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Case Reports in Surgery
Volume 2013, Article ID 591432, 5 pages
Case Report

Asymptomatic Bone Cement Pulmonary Embolism after Vertebroplasty: Case Report and Literature Review

Section of General and Thoracic Surgery, University of Palermo, Via Liborio, Giuffrè 5, 90124 Palermo, Italy

Received 18 March 2013; Accepted 15 April 2013

Academic Editors: J. M. Bernal, M. Nikfarjam, and G. Santori

Copyright © 2013 Girolamo Geraci et al. This is an open access article distributed under the Creative Commons Attribution License, which permits unrestricted use, distribution, and reproduction in any medium, provided the original work is properly cited.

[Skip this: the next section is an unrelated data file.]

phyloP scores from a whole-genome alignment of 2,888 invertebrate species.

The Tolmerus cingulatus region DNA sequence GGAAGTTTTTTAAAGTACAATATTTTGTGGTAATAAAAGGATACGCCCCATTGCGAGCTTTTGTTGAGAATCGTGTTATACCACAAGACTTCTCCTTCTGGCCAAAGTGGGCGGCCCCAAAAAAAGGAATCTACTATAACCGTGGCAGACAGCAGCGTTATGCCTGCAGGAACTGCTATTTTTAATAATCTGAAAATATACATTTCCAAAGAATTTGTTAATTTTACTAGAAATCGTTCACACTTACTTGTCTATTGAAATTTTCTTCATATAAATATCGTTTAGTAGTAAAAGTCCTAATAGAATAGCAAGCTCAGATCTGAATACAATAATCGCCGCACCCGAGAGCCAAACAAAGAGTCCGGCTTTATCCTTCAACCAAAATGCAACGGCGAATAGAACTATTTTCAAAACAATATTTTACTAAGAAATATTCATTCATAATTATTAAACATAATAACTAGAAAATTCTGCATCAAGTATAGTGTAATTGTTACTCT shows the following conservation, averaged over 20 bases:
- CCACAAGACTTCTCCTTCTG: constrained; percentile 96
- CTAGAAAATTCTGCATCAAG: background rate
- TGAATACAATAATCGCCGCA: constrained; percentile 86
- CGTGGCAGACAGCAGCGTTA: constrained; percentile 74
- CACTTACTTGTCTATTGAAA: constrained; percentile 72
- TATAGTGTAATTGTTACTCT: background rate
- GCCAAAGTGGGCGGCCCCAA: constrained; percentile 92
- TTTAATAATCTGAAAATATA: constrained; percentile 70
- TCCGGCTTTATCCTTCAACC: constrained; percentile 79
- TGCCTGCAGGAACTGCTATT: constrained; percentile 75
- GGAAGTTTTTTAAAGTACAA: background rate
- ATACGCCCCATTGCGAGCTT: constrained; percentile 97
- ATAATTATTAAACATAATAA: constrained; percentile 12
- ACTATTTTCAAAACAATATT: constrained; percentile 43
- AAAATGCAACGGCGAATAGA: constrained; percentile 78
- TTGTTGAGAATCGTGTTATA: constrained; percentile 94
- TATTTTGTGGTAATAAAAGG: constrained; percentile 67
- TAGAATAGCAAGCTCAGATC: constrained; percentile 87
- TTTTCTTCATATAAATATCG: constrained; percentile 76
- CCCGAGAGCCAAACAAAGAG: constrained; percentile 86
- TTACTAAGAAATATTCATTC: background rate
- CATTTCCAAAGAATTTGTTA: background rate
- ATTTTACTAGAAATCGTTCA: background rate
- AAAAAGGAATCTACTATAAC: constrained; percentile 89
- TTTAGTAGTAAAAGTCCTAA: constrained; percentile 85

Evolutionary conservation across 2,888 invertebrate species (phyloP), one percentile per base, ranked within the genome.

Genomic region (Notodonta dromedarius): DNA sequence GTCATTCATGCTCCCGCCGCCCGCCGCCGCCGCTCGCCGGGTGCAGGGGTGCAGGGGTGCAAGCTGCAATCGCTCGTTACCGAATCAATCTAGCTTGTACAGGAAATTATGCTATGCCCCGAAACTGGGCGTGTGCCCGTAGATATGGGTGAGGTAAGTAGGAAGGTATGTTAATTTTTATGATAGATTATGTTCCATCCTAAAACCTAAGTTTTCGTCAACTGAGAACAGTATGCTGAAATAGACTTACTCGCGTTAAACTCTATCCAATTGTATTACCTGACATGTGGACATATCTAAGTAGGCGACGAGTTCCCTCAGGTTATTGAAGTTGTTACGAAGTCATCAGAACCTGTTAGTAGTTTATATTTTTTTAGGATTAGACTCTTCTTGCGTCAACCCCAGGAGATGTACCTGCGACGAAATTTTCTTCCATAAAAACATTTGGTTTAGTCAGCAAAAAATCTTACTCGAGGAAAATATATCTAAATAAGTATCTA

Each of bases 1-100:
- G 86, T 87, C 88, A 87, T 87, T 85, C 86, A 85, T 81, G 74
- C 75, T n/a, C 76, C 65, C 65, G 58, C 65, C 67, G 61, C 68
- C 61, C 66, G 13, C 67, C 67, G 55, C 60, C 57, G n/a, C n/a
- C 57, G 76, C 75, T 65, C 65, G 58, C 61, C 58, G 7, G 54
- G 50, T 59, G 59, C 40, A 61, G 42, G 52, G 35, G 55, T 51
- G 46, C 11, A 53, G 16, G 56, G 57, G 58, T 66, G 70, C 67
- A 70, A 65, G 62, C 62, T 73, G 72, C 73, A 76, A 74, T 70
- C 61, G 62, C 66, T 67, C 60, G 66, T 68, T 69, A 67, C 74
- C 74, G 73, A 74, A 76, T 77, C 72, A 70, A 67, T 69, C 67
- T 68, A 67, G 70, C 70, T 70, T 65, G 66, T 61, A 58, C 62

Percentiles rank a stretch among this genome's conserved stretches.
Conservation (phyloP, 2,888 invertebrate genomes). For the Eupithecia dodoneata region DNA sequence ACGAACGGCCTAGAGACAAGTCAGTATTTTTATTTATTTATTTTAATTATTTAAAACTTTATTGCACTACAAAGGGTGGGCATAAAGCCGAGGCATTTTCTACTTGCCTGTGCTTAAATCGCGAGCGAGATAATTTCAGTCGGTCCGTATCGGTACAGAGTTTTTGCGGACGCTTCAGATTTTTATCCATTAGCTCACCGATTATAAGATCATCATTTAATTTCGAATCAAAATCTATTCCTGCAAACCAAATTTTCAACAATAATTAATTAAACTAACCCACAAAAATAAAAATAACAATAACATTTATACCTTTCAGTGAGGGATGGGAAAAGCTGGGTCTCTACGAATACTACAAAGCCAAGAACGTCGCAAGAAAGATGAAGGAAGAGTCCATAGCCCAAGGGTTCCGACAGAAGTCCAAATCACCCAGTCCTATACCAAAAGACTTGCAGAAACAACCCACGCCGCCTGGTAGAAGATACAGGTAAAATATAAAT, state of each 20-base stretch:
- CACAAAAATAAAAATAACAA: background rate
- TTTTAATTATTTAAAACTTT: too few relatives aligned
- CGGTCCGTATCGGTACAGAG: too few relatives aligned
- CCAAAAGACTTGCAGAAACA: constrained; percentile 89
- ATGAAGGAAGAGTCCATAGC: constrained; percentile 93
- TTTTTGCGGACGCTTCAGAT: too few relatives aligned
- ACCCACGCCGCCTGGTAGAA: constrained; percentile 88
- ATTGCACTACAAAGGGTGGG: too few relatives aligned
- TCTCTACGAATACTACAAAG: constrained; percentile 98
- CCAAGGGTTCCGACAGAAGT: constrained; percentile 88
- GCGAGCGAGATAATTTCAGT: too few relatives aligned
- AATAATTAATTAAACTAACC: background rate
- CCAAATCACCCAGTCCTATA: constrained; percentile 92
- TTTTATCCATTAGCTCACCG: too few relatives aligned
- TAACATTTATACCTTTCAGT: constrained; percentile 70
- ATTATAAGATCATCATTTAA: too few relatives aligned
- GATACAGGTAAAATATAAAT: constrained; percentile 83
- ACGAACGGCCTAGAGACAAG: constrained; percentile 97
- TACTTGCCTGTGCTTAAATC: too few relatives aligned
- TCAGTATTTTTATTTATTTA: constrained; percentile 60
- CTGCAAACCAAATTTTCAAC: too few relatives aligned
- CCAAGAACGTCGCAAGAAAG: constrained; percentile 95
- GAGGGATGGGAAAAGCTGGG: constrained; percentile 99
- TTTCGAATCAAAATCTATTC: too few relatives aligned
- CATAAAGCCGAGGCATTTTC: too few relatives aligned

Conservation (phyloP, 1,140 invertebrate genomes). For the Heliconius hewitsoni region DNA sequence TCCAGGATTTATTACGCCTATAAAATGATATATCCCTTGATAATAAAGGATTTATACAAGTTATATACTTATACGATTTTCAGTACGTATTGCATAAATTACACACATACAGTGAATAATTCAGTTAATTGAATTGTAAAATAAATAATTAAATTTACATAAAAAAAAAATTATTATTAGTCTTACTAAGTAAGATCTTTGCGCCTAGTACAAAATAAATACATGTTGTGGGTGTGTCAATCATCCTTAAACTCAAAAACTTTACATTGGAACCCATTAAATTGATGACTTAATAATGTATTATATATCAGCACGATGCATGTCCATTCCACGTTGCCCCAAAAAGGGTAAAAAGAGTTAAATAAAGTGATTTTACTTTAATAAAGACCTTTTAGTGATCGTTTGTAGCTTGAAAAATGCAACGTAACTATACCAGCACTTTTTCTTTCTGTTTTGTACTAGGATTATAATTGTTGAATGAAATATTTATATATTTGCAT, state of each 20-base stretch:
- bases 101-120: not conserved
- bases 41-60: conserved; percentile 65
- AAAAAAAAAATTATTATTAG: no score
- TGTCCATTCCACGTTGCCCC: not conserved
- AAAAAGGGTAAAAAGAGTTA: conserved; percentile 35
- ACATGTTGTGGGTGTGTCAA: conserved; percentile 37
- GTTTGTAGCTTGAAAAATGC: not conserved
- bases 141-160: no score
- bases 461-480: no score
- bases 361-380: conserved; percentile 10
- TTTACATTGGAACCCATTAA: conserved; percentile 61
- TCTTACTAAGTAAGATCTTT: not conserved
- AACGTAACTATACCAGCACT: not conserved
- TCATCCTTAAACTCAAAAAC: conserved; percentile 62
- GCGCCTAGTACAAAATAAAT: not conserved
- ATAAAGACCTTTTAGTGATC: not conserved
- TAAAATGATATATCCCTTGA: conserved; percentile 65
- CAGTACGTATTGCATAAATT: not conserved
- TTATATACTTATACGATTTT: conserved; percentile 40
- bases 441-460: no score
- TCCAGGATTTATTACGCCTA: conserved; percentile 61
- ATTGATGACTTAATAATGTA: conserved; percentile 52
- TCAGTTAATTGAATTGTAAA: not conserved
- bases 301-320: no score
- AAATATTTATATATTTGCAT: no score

Introduction. Acrylic cement pulmonary embolism is a potentially serious complication following vertebroplasty. Case Report. A 70-year-old male patient was treated with percutaneous vertebroplasty for osteoporotic nontraumatic vertebral collapse of L5-S1. Asymptomatic pulmonary cement embolism was detected on routine postoperative chest radiogram and the patient was treated with enoxaparin, amoxicillin, and dexamethasone. At the followup CT scan no further migration of any cement material was reported; and the course was uneventful. Discussion. The frequency of local leakage of bone cement is relatively high (about 80–90%), moreover, the rate of cement leakage into the perivertebral veins (seen in up to 24% of vertebral bodies treated) with consequent pulmonary cement embolism varies from 4.6 to 6.8% (up to 26% in radiologic studies); the risk of embolism is increased with the liquid consistency of the cement and with the treatment of some malignant lesions. Patients may remain asymptomatic and develop no known long-term sequelae. Conclusions. Our ancedotal case illustrates the need for close monitoring of patients undergoing percutaneous vertebroplasty and emphasizes the importance of prompt and correct diagnosis and treatment, even if actually there is no agreement regarding the therapeutic strategy.